(Associated Press file)
"I'd like to think I helped the team win a few games," Holliday said Monday.
The Cardinals really took off after acquiring Holliday from the Athletics not long after the All-Star break, pulling away with a 20-6 record in August. Holliday batted .353 with 55 RBIs in 63 games, production that helped him land a seven-year, $120 million free agent contract in January.
"I'm just happy we got him when he was hot, because he was probably the hottest hitter in the second half of anybody in the major leagues," leadoff hitter Skip Schumaker said. "He was incredible.
"Everybody knew we had the pitching, and now we had the offense to compete with anybody, and maybe we were even better than anybody."
Without Holliday, the Cardinals could not have afforded the 2-8 finishing slide that still left them with a 7 1/2-game cushion over second-place Chicago.
"I think it would have been a real contest," La Russa said. "I think because of the way our starters were working and our bullpen, I think we could have won, but we wouldn't have won easily."
Getting the 1-2 punch of Albert Pujols and Holliday for the whole year makes this potentially one of La Russa's best lineups ever. On paper, Pujols said, he can't recall a better supporting cast in his 10 seasons in St. Louis.
The only potential negative is a lack of left-handed bats. There are only two regulars, and one of the lineups La Russa has tinkered with has both Schumaker and Colby Rasmus at the top.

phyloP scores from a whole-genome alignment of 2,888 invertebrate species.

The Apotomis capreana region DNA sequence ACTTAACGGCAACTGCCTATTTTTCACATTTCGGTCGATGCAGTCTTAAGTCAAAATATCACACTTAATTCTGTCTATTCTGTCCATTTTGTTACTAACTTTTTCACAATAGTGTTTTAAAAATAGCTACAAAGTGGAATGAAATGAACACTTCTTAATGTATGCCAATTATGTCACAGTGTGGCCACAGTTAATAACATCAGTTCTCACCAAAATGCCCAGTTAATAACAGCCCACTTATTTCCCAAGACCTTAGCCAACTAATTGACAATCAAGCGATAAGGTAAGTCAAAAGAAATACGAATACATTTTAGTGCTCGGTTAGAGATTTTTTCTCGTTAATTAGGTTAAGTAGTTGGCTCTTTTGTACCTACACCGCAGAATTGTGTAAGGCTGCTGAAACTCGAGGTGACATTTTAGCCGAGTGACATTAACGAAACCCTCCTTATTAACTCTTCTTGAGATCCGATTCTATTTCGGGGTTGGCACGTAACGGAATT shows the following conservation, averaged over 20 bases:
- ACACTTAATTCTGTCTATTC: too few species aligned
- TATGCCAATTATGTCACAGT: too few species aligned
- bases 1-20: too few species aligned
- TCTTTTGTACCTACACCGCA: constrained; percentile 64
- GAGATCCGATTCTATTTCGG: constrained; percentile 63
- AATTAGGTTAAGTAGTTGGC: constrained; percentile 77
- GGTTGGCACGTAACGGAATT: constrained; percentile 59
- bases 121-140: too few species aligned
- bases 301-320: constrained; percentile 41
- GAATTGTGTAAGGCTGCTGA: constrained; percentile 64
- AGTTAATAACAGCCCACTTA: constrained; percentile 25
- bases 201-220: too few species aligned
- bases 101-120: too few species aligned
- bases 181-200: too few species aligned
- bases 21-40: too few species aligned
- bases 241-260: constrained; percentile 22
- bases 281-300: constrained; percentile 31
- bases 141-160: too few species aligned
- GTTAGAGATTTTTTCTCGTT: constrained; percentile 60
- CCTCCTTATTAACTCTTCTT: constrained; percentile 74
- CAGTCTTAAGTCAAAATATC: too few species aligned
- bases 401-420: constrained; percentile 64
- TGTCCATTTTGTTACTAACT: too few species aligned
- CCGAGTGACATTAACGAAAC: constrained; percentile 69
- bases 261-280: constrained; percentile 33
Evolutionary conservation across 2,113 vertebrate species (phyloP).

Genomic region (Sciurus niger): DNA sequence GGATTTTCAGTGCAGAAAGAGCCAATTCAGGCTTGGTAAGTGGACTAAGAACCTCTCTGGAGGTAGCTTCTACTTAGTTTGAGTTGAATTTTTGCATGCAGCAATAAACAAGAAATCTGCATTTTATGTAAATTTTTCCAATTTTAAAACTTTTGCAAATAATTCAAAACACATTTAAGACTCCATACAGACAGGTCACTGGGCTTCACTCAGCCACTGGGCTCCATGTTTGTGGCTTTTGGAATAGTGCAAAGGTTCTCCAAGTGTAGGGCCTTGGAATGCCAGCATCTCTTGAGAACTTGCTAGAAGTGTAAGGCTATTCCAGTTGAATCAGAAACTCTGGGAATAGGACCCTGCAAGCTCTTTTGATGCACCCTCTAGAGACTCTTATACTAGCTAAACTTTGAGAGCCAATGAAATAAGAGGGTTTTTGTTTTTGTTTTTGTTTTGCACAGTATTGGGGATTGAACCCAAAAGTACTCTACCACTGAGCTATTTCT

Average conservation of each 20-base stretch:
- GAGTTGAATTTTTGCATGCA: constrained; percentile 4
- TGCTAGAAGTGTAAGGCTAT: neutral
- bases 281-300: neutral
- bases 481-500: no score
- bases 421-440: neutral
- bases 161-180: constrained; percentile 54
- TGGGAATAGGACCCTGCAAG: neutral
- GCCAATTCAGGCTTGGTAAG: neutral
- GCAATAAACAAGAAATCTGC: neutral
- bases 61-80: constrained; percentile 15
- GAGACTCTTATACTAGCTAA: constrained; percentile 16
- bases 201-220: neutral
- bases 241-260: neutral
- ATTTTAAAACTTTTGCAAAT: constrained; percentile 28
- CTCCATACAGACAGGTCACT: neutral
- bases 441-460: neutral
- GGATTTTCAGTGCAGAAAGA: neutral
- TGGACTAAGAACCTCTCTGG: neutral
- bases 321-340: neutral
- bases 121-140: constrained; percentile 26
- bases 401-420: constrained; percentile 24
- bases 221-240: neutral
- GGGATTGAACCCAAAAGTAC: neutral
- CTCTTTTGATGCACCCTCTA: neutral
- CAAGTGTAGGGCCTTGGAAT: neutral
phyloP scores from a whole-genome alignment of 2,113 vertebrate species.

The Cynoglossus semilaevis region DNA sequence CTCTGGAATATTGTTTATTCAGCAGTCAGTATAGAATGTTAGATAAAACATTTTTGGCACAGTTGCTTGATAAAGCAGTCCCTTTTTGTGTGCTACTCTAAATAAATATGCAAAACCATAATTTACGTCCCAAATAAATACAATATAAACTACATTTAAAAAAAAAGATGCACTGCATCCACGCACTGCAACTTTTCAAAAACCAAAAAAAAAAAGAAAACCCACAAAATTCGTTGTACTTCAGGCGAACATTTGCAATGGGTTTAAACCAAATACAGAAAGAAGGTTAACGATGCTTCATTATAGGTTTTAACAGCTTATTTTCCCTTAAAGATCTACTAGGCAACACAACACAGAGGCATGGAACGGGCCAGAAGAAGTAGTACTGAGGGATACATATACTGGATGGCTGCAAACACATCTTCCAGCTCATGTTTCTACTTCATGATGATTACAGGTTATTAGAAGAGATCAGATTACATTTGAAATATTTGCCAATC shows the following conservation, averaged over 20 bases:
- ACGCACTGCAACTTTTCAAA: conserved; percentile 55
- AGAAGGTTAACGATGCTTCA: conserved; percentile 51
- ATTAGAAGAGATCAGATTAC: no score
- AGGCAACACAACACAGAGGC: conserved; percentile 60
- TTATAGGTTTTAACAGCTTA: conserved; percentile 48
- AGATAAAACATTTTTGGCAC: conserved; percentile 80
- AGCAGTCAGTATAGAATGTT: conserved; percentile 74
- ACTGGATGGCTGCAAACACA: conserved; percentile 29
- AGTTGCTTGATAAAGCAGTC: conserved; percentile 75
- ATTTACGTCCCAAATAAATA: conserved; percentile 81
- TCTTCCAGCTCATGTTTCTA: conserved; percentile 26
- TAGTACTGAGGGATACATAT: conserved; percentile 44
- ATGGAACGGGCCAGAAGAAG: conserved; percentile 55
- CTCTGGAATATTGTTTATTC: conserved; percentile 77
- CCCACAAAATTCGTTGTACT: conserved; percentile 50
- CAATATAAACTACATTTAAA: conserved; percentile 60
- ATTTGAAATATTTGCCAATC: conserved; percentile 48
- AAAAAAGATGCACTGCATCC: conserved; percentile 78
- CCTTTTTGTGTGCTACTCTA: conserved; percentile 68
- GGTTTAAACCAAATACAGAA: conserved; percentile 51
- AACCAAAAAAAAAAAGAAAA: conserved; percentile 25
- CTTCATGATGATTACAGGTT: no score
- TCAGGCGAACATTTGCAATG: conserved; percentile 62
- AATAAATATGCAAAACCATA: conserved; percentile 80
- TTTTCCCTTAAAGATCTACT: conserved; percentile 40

"We have a pretty good lineup and we have a pretty good ballclub," Pujols said. "No disrespecting the other ballclubs in the past, but this is probably one of the best we've had."
Holliday would make an ideal No. 3 hitter, except the Cardinals already have a pretty good one in Pujols.
"I've always liked to hit in the first inning," Holliday said. "With Albert there I know there's a good chance I'll get to do that every game."
Leaving Oakland for a contender spurred Holliday, too, but he pointed out he was starting to heat up before coming to St. Louis. He'd been 8 for 16 the four games before the trade, including a monster game going 4-for-5 with two homers and six RBIs against the Twins on July 20.
He ended up hitting .412 that month with a .487 on-base percentage.
"I was starting to actually hit really well in Oakland, I kind of found my swing," Holliday said. "I think it just so happened that it was about the time I was really getting in a good groove."
The only negative in his first two months with St. Louis was the botched defensive play in Game 2 of the playoffs. Holliday reiterated Monday that he simply lost a sinking liner that would have been the final out in the lights, evening the series, and said the miscue did not invade his thoughts in the offseason.
"It wasn't like I lost it because I couldn't catch it, because I'm not good enough to catch it," Holliday said. "Obviously, it was bad timing but it wasn't because of lack of effort or lack of skill.
"I had it easy and all of a sudden you can't see it and you get caught in trying to just smother it so it doesn't get by you. The lights, it was the lights."
Shortstops Julio Lugo and Brendan Ryan, who's rehabbing from arthroscopic wrist surgery, reported to camp Monday. Lugo had been unaware of Ryan's operation and the possibility he might not be ready on opening day.
"I didn't know Ryan had surgery, I just want to get ready," Lugo said. "There is always competition."